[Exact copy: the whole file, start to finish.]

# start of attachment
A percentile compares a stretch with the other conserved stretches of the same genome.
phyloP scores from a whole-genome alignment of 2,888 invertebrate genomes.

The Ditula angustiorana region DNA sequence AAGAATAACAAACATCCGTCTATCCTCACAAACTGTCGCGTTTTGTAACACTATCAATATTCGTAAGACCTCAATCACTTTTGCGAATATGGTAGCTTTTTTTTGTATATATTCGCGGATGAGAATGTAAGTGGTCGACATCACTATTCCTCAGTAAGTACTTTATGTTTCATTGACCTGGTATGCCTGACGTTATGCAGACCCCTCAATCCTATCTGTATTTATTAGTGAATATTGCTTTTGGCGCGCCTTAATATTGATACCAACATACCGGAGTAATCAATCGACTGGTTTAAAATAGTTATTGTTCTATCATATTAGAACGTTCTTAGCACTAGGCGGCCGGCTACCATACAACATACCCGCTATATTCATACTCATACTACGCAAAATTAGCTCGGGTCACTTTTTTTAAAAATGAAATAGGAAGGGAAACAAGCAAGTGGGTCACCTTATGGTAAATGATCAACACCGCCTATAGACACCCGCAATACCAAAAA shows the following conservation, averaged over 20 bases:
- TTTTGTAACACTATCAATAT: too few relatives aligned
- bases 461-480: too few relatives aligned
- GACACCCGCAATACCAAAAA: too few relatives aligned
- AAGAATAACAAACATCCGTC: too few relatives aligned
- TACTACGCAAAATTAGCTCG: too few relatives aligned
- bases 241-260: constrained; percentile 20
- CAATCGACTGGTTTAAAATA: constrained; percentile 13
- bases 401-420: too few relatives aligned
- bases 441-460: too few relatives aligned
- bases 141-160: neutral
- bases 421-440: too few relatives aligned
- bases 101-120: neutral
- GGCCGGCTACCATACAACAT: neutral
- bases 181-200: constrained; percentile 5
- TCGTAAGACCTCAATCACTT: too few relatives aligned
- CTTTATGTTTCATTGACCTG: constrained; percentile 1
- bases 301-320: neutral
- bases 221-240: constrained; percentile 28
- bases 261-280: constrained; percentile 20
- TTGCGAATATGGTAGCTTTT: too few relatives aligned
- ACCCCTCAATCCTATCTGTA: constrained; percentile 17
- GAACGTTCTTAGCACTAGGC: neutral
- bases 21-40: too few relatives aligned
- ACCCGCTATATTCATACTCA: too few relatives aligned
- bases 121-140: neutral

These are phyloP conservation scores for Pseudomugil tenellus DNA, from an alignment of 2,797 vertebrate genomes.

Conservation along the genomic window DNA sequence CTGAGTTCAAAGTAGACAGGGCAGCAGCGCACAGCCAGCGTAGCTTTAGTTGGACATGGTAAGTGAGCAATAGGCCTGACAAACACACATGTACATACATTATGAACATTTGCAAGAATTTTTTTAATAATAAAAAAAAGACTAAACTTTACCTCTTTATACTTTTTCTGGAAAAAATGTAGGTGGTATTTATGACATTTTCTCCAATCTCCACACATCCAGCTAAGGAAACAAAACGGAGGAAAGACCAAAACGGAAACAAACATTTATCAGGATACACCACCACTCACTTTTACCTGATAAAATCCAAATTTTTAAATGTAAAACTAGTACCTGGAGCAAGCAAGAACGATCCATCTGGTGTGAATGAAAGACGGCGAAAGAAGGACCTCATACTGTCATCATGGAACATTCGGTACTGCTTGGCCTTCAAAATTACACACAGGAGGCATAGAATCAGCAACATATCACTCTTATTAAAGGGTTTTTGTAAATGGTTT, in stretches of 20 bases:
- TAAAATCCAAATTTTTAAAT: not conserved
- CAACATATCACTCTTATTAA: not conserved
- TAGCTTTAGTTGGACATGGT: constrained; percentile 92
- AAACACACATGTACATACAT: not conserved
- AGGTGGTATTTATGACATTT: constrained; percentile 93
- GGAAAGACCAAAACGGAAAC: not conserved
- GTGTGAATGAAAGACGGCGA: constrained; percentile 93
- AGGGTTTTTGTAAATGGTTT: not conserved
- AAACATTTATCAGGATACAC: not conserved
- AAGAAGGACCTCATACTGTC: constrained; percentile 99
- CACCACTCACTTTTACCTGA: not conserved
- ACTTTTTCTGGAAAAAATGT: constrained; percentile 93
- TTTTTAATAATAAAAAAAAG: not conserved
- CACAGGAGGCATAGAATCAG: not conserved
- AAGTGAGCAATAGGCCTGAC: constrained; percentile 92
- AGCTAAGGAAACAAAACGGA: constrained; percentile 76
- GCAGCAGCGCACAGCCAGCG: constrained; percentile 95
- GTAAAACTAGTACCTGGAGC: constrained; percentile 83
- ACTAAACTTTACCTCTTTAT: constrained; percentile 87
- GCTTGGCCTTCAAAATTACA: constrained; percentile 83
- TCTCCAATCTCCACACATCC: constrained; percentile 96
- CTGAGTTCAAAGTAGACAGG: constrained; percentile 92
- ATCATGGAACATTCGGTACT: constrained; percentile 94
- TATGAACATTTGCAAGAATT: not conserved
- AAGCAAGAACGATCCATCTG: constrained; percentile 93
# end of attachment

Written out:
A percentile compares a stretch with the other conserved stretches of the same genome.
phyloP scores from a whole-genome alignment of 2,888 invertebrate genomes.

The Ditula angustiorana region DNA sequence AAGAATAACAAACATCCGTCTATCCTCACAAACTGTCGCGTTTTGTAACACTATCAATATTCGTAAGACCTCAATCACTTTTGCGAATATGGTAGCTTTTTTTTGTATATATTCGCGGATGAGAATGTAAGTGGTCGACATCACTATTCCTCAGTAAGTACTTTATGTTTCATTGACCTGGTATGCCTGACGTTATGCAGACCCCTCAATCCTATCTGTATTTATTAGTGAATATTGCTTTTGGCGCGCCTTAATATTGATACCAACATACCGGAGTAATCAATCGACTGGTTTAAAATAGTTATTGTTCTATCATATTAGAACGTTCTTAGCACTAGGCGGCCGGCTACCATACAACATACCCGCTATATTCATACTCATACTACGCAAAATTAGCTCGGGTCACTTTTTTTAAAAATGAAATAGGAAGGGAAACAAGCAAGTGGGTCACCTTATGGTAAATGATCAACACCGCCTATAGACACCCGCAATACCAAAAA shows the following conservation, averaged over 20 bases:
- TTTTGTAACACTATCAATAT: too few relatives aligned
- bases 461-480: too few relatives aligned
- GACACCCGCAATACCAAAAA: too few relatives aligned
- AAGAATAACAAACATCCGTC: too few relatives aligned
- TACTACGCAAAATTAGCTCG: too few relatives aligned
- bases 241-260: constrained; percentile 20
- CAATCGACTGGTTTAAAATA: constrained; percentile 13
- bases 401-420: too few relatives aligned
- bases 441-460: too few relatives aligned
- bases 141-160: neutral
- bases 421-440: too few relatives aligned
- bases 101-120: neutral
- GGCCGGCTACCATACAACAT: neutral
- bases 181-200: constrained; percentile 5
- TCGTAAGACCTCAATCACTT: too few relatives aligned
- CTTTATGTTTCATTGACCTG: constrained; percentile 1
- bases 301-320: neutral
- bases 221-240: constrained; percentile 28
- bases 261-280: constrained; percentile 20
- TTGCGAATATGGTAGCTTTT: too few relatives aligned
- ACCCCTCAATCCTATCTGTA: constrained; percentile 17
- GAACGTTCTTAGCACTAGGC: neutral
- bases 21-40: too few relatives aligned
- ACCCGCTATATTCATACTCA: too few relatives aligned
- bases 121-140: neutral

These are phyloP conservation scores for Pseudomugil tenellus DNA, from an alignment of 2,797 vertebrate genomes.

Conservation along the genomic window DNA sequence CTGAGTTCAAAGTAGACAGGGCAGCAGCGCACAGCCAGCGTAGCTTTAGTTGGACATGGTAAGTGAGCAATAGGCCTGACAAACACACATGTACATACATTATGAACATTTGCAAGAATTTTTTTAATAATAAAAAAAAGACTAAACTTTACCTCTTTATACTTTTTCTGGAAAAAATGTAGGTGGTATTTATGACATTTTCTCCAATCTCCACACATCCAGCTAAGGAAACAAAACGGAGGAAAGACCAAAACGGAAACAAACATTTATCAGGATACACCACCACTCACTTTTACCTGATAAAATCCAAATTTTTAAATGTAAAACTAGTACCTGGAGCAAGCAAGAACGATCCATCTGGTGTGAATGAAAGACGGCGAAAGAAGGACCTCATACTGTCATCATGGAACATTCGGTACTGCTTGGCCTTCAAAATTACACACAGGAGGCATAGAATCAGCAACATATCACTCTTATTAAAGGGTTTTTGTAAATGGTTT, in stretches of 20 bases:
- TAAAATCCAAATTTTTAAAT: not conserved
- CAACATATCACTCTTATTAA: not conserved
- TAGCTTTAGTTGGACATGGT: constrained; percentile 92
- AAACACACATGTACATACAT: not conserved
- AGGTGGTATTTATGACATTT: constrained; percentile 93
- GGAAAGACCAAAACGGAAAC: not conserved
- GTGTGAATGAAAGACGGCGA: constrained; percentile 93
- AGGGTTTTTGTAAATGGTTT: not conserved
- AAACATTTATCAGGATACAC: not conserved
- AAGAAGGACCTCATACTGTC: constrained; percentile 99
- CACCACTCACTTTTACCTGA: not conserved
- ACTTTTTCTGGAAAAAATGT: constrained; percentile 93
- TTTTTAATAATAAAAAAAAG: not conserved
- CACAGGAGGCATAGAATCAG: not conserved
- AAGTGAGCAATAGGCCTGAC: constrained; percentile 92
- AGCTAAGGAAACAAAACGGA: constrained; percentile 76
- GCAGCAGCGCACAGCCAGCG: constrained; percentile 95
- GTAAAACTAGTACCTGGAGC: constrained; percentile 83
- ACTAAACTTTACCTCTTTAT: constrained; percentile 87
- GCTTGGCCTTCAAAATTACA: constrained; percentile 83
- TCTCCAATCTCCACACATCC: constrained; percentile 96
- CTGAGTTCAAAGTAGACAGG: constrained; percentile 92
- ATCATGGAACATTCGGTACT: constrained; percentile 94
- TATGAACATTTGCAAGAATT: not conserved
- AAGCAAGAACGATCCATCTG: constrained; percentile 93